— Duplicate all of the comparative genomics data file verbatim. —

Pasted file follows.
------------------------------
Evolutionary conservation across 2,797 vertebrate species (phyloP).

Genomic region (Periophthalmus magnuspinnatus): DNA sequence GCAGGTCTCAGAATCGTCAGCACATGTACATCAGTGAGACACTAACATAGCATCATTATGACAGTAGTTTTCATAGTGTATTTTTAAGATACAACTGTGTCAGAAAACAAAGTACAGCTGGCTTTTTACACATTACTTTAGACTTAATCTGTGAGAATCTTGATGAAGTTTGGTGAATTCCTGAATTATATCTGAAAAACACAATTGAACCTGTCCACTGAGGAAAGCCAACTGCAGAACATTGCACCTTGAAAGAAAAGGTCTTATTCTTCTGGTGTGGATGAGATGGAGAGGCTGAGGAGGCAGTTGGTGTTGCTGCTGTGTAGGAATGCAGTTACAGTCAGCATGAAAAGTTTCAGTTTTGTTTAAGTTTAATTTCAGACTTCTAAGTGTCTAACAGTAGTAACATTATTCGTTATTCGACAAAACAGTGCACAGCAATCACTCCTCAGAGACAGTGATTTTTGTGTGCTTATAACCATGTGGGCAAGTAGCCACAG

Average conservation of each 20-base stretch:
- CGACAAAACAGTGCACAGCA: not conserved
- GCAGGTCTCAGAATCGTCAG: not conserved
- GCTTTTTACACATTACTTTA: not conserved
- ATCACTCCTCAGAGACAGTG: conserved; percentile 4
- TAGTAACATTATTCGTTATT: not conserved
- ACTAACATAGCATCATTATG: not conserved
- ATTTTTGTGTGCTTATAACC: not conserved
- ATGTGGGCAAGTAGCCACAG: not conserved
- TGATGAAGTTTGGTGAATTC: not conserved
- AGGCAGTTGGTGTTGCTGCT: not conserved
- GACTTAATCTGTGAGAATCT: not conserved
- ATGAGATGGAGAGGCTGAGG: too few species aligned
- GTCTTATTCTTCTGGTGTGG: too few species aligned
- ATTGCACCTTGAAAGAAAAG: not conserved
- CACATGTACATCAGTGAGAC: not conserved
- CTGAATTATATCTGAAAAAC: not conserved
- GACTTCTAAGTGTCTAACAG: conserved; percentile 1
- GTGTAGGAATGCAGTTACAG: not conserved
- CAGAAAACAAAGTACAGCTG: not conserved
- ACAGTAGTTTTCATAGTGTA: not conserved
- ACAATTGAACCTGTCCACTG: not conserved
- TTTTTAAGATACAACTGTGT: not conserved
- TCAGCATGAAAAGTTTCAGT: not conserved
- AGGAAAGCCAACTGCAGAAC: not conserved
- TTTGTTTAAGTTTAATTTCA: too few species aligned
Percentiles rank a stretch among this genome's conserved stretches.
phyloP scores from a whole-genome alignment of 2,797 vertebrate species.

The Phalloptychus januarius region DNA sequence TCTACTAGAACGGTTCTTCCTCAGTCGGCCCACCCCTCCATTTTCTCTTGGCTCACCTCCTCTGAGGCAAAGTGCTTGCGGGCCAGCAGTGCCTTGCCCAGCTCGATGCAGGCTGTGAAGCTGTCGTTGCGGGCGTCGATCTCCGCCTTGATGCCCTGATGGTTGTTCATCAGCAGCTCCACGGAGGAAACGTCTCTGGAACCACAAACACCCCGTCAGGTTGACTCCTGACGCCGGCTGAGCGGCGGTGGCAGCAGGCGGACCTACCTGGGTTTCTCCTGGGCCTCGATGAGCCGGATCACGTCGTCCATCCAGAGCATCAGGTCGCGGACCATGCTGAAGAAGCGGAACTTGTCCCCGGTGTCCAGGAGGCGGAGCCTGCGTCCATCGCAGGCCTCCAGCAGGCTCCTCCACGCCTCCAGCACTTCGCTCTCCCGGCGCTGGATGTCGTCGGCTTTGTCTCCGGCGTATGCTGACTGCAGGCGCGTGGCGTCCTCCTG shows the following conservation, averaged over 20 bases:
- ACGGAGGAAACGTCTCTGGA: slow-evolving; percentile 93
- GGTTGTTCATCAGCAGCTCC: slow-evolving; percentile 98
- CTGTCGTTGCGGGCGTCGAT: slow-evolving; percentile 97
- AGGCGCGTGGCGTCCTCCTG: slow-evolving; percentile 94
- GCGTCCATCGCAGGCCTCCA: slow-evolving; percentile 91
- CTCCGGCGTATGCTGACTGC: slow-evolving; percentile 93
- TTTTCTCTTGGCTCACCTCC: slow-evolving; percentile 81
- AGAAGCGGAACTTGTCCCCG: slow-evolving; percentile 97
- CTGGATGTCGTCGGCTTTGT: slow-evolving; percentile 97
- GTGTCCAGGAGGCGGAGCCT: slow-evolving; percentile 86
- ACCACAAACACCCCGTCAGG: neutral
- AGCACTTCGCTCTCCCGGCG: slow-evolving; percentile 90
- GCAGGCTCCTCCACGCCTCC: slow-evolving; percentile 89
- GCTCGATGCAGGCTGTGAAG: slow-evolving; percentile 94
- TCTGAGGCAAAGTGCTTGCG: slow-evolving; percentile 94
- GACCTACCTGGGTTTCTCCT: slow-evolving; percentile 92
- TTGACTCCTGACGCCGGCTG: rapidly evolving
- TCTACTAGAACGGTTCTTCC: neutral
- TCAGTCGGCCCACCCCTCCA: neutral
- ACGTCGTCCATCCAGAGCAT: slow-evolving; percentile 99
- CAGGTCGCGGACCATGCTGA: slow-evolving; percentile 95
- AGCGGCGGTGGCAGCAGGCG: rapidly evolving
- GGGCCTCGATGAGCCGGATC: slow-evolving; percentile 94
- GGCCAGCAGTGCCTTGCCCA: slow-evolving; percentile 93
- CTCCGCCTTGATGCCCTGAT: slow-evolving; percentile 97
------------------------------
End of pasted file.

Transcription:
Evolutionary conservation across 2,797 vertebrate species (phyloP).

Genomic region (Periophthalmus magnuspinnatus): DNA sequence GCAGGTCTCAGAATCGTCAGCACATGTACATCAGTGAGACACTAACATAGCATCATTATGACAGTAGTTTTCATAGTGTATTTTTAAGATACAACTGTGTCAGAAAACAAAGTACAGCTGGCTTTTTACACATTACTTTAGACTTAATCTGTGAGAATCTTGATGAAGTTTGGTGAATTCCTGAATTATATCTGAAAAACACAATTGAACCTGTCCACTGAGGAAAGCCAACTGCAGAACATTGCACCTTGAAAGAAAAGGTCTTATTCTTCTGGTGTGGATGAGATGGAGAGGCTGAGGAGGCAGTTGGTGTTGCTGCTGTGTAGGAATGCAGTTACAGTCAGCATGAAAAGTTTCAGTTTTGTTTAAGTTTAATTTCAGACTTCTAAGTGTCTAACAGTAGTAACATTATTCGTTATTCGACAAAACAGTGCACAGCAATCACTCCTCAGAGACAGTGATTTTTGTGTGCTTATAACCATGTGGGCAAGTAGCCACAG

Average conservation of each 20-base stretch:
- CGACAAAACAGTGCACAGCA: not conserved
- GCAGGTCTCAGAATCGTCAG: not conserved
- GCTTTTTACACATTACTTTA: not conserved
- ATCACTCCTCAGAGACAGTG: conserved; percentile 4
- TAGTAACATTATTCGTTATT: not conserved
- ACTAACATAGCATCATTATG: not conserved
- ATTTTTGTGTGCTTATAACC: not conserved
- ATGTGGGCAAGTAGCCACAG: not conserved
- TGATGAAGTTTGGTGAATTC: not conserved
- AGGCAGTTGGTGTTGCTGCT: not conserved
- GACTTAATCTGTGAGAATCT: not conserved
- ATGAGATGGAGAGGCTGAGG: too few species aligned
- GTCTTATTCTTCTGGTGTGG: too few species aligned
- ATTGCACCTTGAAAGAAAAG: not conserved
- CACATGTACATCAGTGAGAC: not conserved
- CTGAATTATATCTGAAAAAC: not conserved
- GACTTCTAAGTGTCTAACAG: conserved; percentile 1
- GTGTAGGAATGCAGTTACAG: not conserved
- CAGAAAACAAAGTACAGCTG: not conserved
- ACAGTAGTTTTCATAGTGTA: not conserved
- ACAATTGAACCTGTCCACTG: not conserved
- TTTTTAAGATACAACTGTGT: not conserved
- TCAGCATGAAAAGTTTCAGT: not conserved
- AGGAAAGCCAACTGCAGAAC: not conserved
- TTTGTTTAAGTTTAATTTCA: too few species aligned
Percentiles rank a stretch among this genome's conserved stretches.
phyloP scores from a whole-genome alignment of 2,797 vertebrate species.

The Phalloptychus januarius region DNA sequence TCTACTAGAACGGTTCTTCCTCAGTCGGCCCACCCCTCCATTTTCTCTTGGCTCACCTCCTCTGAGGCAAAGTGCTTGCGGGCCAGCAGTGCCTTGCCCAGCTCGATGCAGGCTGTGAAGCTGTCGTTGCGGGCGTCGATCTCCGCCTTGATGCCCTGATGGTTGTTCATCAGCAGCTCCACGGAGGAAACGTCTCTGGAACCACAAACACCCCGTCAGGTTGACTCCTGACGCCGGCTGAGCGGCGGTGGCAGCAGGCGGACCTACCTGGGTTTCTCCTGGGCCTCGATGAGCCGGATCACGTCGTCCATCCAGAGCATCAGGTCGCGGACCATGCTGAAGAAGCGGAACTTGTCCCCGGTGTCCAGGAGGCGGAGCCTGCGTCCATCGCAGGCCTCCAGCAGGCTCCTCCACGCCTCCAGCACTTCGCTCTCCCGGCGCTGGATGTCGTCGGCTTTGTCTCCGGCGTATGCTGACTGCAGGCGCGTGGCGTCCTCCTG shows the following conservation, averaged over 20 bases:
- ACGGAGGAAACGTCTCTGGA: slow-evolving; percentile 93
- GGTTGTTCATCAGCAGCTCC: slow-evolving; percentile 98
- CTGTCGTTGCGGGCGTCGAT: slow-evolving; percentile 97
- AGGCGCGTGGCGTCCTCCTG: slow-evolving; percentile 94
- GCGTCCATCGCAGGCCTCCA: slow-evolving; percentile 91
- CTCCGGCGTATGCTGACTGC: slow-evolving; percentile 93
- TTTTCTCTTGGCTCACCTCC: slow-evolving; percentile 81
- AGAAGCGGAACTTGTCCCCG: slow-evolving; percentile 97
- CTGGATGTCGTCGGCTTTGT: slow-evolving; percentile 97
- GTGTCCAGGAGGCGGAGCCT: slow-evolving; percentile 86
- ACCACAAACACCCCGTCAGG: neutral
- AGCACTTCGCTCTCCCGGCG: slow-evolving; percentile 90
- GCAGGCTCCTCCACGCCTCC: slow-evolving; percentile 89
- GCTCGATGCAGGCTGTGAAG: slow-evolving; percentile 94
- TCTGAGGCAAAGTGCTTGCG: slow-evolving; percentile 94
- GACCTACCTGGGTTTCTCCT: slow-evolving; percentile 92
- TTGACTCCTGACGCCGGCTG: rapidly evolving
- TCTACTAGAACGGTTCTTCC: neutral
- TCAGTCGGCCCACCCCTCCA: neutral
- ACGTCGTCCATCCAGAGCAT: slow-evolving; percentile 99
- CAGGTCGCGGACCATGCTGA: slow-evolving; percentile 95
- AGCGGCGGTGGCAGCAGGCG: rapidly evolving
- GGGCCTCGATGAGCCGGATC: slow-evolving; percentile 94
- GGCCAGCAGTGCCTTGCCCA: slow-evolving; percentile 93
- CTCCGCCTTGATGCCCTGAT: slow-evolving; percentile 97